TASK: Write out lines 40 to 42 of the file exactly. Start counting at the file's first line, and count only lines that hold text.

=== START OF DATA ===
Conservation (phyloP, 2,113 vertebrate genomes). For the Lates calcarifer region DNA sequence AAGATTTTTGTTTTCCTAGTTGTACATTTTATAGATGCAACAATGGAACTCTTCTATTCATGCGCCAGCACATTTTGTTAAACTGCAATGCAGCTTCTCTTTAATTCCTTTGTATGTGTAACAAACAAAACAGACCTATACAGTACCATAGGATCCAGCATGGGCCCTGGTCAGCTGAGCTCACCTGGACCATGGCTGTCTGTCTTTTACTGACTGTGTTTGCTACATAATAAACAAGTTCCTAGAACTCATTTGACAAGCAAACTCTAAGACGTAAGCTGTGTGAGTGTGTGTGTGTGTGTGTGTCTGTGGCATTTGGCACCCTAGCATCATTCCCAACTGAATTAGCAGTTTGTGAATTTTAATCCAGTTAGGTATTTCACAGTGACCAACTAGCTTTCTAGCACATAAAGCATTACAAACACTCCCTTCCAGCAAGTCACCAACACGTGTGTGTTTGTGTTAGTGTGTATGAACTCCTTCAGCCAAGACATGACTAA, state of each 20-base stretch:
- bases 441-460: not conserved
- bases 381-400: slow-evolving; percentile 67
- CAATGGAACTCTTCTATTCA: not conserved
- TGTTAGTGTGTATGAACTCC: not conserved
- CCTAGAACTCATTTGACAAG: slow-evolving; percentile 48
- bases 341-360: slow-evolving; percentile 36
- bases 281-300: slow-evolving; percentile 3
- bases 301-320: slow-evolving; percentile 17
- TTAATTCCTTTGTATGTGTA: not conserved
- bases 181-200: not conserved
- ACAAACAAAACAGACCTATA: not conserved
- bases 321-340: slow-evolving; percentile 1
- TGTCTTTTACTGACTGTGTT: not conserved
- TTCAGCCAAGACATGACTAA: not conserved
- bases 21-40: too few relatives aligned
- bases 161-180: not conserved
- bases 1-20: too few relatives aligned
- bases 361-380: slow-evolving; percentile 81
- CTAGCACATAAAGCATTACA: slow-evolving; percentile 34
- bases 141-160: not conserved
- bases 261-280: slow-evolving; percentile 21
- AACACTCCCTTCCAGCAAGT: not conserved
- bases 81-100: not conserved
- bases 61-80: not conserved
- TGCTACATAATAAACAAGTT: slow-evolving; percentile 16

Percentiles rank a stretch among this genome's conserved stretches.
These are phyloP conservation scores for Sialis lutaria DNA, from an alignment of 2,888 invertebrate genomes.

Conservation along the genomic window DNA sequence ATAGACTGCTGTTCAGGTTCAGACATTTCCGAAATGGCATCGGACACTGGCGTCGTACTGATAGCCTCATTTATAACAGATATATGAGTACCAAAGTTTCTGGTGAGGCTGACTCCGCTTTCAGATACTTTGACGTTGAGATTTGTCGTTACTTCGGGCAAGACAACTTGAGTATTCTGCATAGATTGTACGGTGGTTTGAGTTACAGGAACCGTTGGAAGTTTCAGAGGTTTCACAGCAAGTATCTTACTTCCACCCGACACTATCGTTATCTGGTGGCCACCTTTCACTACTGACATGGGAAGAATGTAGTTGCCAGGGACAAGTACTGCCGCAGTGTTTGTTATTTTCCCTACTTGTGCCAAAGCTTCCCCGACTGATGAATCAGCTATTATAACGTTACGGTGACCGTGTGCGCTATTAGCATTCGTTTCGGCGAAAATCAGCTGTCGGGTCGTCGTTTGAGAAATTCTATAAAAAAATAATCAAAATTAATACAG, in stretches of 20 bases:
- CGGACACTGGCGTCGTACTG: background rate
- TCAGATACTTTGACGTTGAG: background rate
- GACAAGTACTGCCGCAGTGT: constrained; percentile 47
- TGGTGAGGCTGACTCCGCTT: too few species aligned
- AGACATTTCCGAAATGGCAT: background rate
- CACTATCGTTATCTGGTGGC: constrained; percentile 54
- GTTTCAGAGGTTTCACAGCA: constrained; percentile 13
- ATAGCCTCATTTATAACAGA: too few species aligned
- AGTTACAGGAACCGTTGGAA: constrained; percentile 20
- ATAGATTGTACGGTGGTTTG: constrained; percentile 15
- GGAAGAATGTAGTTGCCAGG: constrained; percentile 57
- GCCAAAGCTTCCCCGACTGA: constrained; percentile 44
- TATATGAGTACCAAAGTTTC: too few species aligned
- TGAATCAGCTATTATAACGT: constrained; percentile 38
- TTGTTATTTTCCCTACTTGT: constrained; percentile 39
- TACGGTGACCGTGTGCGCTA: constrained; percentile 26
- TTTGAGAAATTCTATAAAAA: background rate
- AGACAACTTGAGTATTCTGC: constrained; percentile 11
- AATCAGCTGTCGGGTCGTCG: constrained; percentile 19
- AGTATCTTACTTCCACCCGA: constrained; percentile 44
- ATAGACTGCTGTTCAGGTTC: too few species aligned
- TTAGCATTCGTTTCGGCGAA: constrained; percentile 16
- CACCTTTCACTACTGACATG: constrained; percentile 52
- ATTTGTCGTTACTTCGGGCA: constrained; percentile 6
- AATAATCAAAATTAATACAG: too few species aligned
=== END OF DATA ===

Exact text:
- GGAAGAATGTAGTTGCCAGG: constrained; percentile 57
- GCCAAAGCTTCCCCGACTGA: constrained; percentile 44
- TATATGAGTACCAAAGTTTC: too few species aligned